Monthly Archives: November 2012

Our ancestors were highly evolved spiritual beings

As human beings we are all born with the ability to evolve. You might associate evolution only with physical attributes. After all, the discussion surrounding evolution normally involves how animals have physically adapted over the eons. I believe a human being has the inherent ability to also evolve on emotional, mental and spiritual levels.


Our ancestors were highly evolved spiritual beings. I would even venture to say our Lakota ancestors were at an important pinnacle of their spiritual existence when that lost Italian washed ashore. Sadly, we have been on a gradual descent from that spiritual pinnacle ever since. Each generation seems to depend on the one behind it to save us all.


Even so, we still have our way of life. Lakota still go to ceremonies which are conducted to ensure the renewal of seasons so our children can continue living on our Earth Mother. But even though we still have all of this, there was much which was lost or forgotten under the wasicu influence. My late Grandmother used to stay that the ceremonies we see today are merely a shadow of what our ancestors once had in terms of spirituality. I believed her.


Still, sometimes when we are in prayer or in ceremony we are offered a glimpse of what our spirituality was like before the coming of the wasicu. I have learned those spiritually revealing moments are offered to the human beings who have learned how to become open to their own personal evolution. Some Lakota people have special abilities which are intensified when we are in ceremony. Individual clairvoyance, clairaudience, premonitions and other supernatural or psychic gifts are often magnified when we participate in a powerful ceremony.


When you have done the work to process the negative things which keep you stuck, you have a much better chance of opening your inner self to the many dimensions of human evolution. Those things which can hold you back are dark emotions, judgment, prejudices and the like.


Personal flashes of evolution are amazing. Have you ever had moments when an extremely profound thought suddenly comes into your mind? Sometimes, I would wonder why I never saw clearly some basic truths of life sooner. Now I realize that I could not have attained the ability of entertaining higher level thoughts unless I had undergone some processing out of certain things which no longer served me. Anger, hate, bitterness, resentment, victimhood, drug addiction, alcohol overdosing and similar behaviors, will only work to further imprison the mind, emotions and spirit. Thus, you will continue to functioning at a very low level of spiritual awareness. When I clung to my own inner darkness, I made a conscious choice to remain locked out of my own evolution. Does that make sense?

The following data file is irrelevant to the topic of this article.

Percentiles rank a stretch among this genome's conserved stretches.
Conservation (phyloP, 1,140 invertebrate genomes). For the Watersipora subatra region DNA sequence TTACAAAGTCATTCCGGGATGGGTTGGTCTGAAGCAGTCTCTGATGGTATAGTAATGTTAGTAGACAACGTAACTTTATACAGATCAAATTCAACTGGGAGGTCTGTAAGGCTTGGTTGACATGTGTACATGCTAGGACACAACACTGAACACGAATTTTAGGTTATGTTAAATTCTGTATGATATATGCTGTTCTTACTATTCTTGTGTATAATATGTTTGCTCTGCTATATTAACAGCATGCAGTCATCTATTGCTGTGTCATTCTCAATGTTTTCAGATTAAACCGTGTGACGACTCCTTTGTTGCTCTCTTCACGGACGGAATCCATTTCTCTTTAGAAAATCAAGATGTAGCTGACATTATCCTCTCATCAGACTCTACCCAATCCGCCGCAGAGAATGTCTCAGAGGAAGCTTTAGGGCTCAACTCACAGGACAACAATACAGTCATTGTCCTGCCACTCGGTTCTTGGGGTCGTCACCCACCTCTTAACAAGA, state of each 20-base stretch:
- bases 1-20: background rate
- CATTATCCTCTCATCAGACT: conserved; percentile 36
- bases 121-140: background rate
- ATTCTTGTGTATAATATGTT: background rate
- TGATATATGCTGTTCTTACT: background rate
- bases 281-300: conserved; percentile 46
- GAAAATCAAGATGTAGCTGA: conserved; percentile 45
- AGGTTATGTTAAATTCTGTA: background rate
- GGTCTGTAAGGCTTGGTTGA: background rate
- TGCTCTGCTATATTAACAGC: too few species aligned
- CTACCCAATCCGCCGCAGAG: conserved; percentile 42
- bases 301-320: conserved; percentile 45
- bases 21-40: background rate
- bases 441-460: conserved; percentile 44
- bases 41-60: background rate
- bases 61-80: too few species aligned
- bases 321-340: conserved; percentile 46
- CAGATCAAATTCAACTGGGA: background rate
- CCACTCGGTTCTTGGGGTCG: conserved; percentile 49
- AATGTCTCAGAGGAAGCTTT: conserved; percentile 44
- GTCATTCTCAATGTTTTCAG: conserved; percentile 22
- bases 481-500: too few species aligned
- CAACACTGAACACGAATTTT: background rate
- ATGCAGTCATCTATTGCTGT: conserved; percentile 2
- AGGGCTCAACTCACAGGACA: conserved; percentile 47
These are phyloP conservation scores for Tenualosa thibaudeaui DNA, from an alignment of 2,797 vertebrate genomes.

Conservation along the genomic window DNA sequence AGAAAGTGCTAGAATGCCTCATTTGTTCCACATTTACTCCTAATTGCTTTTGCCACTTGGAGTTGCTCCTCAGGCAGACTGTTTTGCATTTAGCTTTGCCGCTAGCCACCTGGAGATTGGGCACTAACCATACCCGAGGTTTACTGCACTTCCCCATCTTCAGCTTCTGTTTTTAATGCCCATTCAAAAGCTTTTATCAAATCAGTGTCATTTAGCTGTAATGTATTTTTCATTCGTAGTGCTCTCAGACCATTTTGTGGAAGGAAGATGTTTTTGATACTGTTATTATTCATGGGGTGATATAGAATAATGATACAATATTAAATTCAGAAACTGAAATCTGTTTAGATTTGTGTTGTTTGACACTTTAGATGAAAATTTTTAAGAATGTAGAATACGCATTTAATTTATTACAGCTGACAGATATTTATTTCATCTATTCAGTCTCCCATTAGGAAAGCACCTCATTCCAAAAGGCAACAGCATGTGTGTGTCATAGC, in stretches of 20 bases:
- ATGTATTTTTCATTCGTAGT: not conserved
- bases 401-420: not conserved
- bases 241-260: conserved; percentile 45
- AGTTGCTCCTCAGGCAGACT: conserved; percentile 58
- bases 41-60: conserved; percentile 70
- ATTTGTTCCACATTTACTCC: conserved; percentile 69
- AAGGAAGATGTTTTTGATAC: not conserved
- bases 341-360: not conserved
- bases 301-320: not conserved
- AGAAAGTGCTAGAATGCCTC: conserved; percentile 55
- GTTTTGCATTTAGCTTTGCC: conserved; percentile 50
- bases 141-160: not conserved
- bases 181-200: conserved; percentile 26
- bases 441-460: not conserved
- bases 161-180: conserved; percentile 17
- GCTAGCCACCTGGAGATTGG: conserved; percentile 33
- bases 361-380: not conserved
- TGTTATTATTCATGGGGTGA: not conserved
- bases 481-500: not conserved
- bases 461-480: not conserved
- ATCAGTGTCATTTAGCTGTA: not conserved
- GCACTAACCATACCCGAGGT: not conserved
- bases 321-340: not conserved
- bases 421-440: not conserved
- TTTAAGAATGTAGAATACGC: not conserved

Our ancestors were very strong on all levels. They were physically, mentally, emotionally and spiritually prepared for most anything. They were not prepared, however, for the level of destruction brought by the wasicu. The wasicu taught us how to engage in many negative things. The wasicu influence has been effective in shutting down many of our Lakota people to their own innate ability to evolve as spiritual beings. We are locked out of our own individual power and even though we have the key we do not know how to use it to unlock our own spiritual gifts.


Still, it will do absolutely no good to our descendants if we continue to blame all of our problems on the wasicu. The wasicu also brought many things which improved our lives. But, the negative things which they pushed upon our ancestors hundreds of years ago are regrettably the same issues which many of our people choose to carry on in their lives today. As an individual human being, you will never evolve if you continue to engage in the substances, emotions and behaviors which keep the key just out of your reach.


I know of many instances where my own people overdose on alcohol and then when their inhibitions are all washed away in the drink, they will attack members of their own family. Human beings who cannot find their way past a bottle of booze will probably not find their way to their own innate keys to evolve as a spiritual being.


It’s pretty sad when you have Lakota grandmothers who are my age or older regularly overdosing on alcohol any chance they get. I know of one woman on the Rosebud Rez who is a little bit older than me who recently began receiving Supplemental Security Income (SSI). She received a decent check from SSI which was probably a retroactive payment.